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Improvement of Mobility in Elite U.S. Ski Team Athletes

 

by: Per Lundstam, U.S.S.A. Sport Science Department

Improvement of mobility in elite U.S. Ski Team athletes is essential for high level performance and on-snow safety. The following article provides a sample workout and introduces methodologies which are part of the U.S. Ski Team conditioning approach. Integrated into many complex training situations, the BOSU® Balance Trainer (BT) is used to increase performance and decrease the risk of injury. The properties of the BT create the same physical stimulus that U.S. Ski Team athletes experience during training and competition.

Strength work, accomplished with the BT, is of great benefit to athletes because it trains neurological components which differ greatly from other training methodologies. The BT stimulates muscle activation and joint stability, and synchronizes muscle co-contraction. Due to the inherent balance challenge of standing on the BT's dome, the proprioceptive system is also engaged. Overall, the training environment for athletes becomes fun and competitive, adding a whole new dimension to the task at hand. As a result, athletes continue to improve proprioceptive skills and performance.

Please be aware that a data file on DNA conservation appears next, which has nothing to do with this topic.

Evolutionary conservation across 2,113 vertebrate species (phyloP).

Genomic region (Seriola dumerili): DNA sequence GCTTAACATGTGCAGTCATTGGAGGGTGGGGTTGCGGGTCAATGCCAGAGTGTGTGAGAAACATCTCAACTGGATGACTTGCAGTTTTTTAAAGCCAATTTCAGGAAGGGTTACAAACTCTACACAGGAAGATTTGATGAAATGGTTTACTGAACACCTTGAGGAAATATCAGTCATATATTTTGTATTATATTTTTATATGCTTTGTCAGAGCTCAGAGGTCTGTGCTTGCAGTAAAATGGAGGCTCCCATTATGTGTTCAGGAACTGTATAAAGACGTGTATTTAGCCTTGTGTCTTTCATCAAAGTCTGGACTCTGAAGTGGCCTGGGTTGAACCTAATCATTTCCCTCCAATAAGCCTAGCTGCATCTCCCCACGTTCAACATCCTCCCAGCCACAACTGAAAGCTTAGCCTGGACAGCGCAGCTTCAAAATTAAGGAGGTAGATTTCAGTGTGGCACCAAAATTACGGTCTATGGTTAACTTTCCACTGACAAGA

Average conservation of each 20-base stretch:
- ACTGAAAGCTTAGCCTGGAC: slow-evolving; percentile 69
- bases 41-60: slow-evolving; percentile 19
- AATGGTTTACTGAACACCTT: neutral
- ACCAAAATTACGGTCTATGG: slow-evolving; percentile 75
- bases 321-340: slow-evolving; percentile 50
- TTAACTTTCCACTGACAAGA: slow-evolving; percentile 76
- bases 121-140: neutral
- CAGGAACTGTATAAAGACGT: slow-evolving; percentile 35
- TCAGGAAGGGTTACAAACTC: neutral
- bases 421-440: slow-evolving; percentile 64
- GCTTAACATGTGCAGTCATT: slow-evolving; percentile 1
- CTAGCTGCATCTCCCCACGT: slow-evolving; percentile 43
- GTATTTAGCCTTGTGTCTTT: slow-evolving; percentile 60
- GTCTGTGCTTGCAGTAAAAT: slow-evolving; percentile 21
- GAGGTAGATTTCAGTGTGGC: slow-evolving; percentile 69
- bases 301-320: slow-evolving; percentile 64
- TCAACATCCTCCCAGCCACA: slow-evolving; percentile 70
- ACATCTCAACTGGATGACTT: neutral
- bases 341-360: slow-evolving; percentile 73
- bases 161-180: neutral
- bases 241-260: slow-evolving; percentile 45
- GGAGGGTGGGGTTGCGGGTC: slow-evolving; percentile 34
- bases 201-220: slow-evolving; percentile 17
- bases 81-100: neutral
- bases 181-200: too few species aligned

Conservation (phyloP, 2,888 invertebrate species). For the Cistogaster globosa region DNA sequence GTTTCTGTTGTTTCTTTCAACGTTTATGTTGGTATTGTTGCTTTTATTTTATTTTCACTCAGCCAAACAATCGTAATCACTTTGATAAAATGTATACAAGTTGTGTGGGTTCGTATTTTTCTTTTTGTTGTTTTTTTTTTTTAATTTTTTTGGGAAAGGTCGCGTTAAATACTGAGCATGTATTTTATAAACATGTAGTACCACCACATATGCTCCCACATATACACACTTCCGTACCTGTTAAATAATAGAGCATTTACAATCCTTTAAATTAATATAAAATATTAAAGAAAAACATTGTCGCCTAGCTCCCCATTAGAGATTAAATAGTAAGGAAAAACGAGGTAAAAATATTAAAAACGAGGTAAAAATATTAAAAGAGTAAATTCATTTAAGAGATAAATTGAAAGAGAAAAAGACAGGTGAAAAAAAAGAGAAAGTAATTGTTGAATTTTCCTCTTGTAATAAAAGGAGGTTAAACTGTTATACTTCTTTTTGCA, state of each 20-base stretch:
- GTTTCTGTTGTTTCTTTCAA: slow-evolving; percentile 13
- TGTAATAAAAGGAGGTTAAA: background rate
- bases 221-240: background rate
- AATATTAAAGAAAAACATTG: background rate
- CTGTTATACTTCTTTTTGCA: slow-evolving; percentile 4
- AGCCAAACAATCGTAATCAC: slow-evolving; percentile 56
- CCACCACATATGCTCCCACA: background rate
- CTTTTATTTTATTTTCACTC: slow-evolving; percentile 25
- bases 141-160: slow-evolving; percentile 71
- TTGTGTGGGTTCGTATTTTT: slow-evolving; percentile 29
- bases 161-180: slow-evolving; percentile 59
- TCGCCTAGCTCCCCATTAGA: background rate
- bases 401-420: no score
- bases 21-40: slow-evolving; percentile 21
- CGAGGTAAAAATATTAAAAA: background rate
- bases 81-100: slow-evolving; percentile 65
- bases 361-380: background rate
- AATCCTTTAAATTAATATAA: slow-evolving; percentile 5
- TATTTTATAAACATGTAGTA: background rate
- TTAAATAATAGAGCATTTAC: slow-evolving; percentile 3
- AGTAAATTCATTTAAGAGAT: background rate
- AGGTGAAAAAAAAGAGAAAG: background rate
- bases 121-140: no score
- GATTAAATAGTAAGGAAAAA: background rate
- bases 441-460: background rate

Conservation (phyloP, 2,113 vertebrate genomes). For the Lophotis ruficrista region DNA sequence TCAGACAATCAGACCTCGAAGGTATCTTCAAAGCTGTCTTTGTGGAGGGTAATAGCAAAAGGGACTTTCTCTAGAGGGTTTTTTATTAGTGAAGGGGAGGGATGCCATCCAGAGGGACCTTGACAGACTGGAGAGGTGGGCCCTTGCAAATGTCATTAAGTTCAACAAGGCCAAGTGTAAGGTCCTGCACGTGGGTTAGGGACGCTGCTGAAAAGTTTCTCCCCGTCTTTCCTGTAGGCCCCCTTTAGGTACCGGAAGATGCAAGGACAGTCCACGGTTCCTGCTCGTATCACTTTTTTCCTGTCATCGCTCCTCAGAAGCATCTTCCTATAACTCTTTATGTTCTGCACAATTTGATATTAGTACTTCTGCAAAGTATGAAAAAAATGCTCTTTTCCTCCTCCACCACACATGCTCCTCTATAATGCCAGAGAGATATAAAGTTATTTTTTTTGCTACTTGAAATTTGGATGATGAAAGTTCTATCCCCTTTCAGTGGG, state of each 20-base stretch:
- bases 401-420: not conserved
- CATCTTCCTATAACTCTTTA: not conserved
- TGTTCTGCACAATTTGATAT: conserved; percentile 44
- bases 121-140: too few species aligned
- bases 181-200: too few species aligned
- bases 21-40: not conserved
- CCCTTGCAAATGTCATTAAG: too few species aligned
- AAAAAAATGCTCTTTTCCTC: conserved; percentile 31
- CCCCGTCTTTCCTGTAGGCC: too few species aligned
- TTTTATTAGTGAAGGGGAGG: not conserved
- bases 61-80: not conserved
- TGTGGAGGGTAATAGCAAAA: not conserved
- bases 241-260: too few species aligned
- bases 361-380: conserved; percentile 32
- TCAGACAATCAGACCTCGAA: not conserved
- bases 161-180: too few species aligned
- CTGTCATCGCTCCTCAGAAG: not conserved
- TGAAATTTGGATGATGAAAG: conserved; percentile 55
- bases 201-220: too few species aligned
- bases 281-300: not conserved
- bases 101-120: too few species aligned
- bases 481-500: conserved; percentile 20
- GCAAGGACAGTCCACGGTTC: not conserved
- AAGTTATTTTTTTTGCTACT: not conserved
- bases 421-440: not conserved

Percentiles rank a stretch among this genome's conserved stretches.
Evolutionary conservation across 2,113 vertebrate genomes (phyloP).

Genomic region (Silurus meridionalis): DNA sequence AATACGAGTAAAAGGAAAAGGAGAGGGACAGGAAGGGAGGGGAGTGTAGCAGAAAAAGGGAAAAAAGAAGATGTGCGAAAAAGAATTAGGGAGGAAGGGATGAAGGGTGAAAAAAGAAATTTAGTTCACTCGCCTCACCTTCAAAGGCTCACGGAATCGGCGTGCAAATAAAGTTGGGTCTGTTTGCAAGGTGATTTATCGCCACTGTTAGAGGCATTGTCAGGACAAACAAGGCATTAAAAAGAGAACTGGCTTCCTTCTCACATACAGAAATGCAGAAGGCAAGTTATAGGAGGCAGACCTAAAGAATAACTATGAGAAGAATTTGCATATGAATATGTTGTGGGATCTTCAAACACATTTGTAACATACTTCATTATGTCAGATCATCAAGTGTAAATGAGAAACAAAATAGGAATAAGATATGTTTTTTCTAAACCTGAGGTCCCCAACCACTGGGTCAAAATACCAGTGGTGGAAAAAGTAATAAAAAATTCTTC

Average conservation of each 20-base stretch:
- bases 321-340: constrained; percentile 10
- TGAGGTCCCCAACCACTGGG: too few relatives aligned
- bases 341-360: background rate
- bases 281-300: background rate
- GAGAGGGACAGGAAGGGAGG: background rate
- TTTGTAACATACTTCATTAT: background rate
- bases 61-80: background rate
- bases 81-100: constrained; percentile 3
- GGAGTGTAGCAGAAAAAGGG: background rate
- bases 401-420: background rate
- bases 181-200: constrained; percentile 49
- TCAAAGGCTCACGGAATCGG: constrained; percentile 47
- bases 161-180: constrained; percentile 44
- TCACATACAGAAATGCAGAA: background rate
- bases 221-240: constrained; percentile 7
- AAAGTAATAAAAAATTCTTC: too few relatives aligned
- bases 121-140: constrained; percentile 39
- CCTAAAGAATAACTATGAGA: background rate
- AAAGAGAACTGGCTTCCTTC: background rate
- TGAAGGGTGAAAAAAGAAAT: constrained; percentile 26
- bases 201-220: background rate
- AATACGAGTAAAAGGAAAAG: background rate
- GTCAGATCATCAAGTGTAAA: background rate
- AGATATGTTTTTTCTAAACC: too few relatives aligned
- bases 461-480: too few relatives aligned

Warm Up
Defined as a process of physical work that increases in intensity and specificity, the warm up is used to prepare athletes for utilizing greater load and increased force output. It usually consists of light, aerobic work to start, followed by more intense work in order to increase neurological firing and prime the metabolic/energy processes within the muscle.

Progressive Sets
An extension of the warm up, progressive sets are exercises that precede the more intense performance enhancing work. These include exercises within the training plan that are performed with less resistance or intensity to create the final preparation for more intense training. 

Exercise 1 - Overhead Squat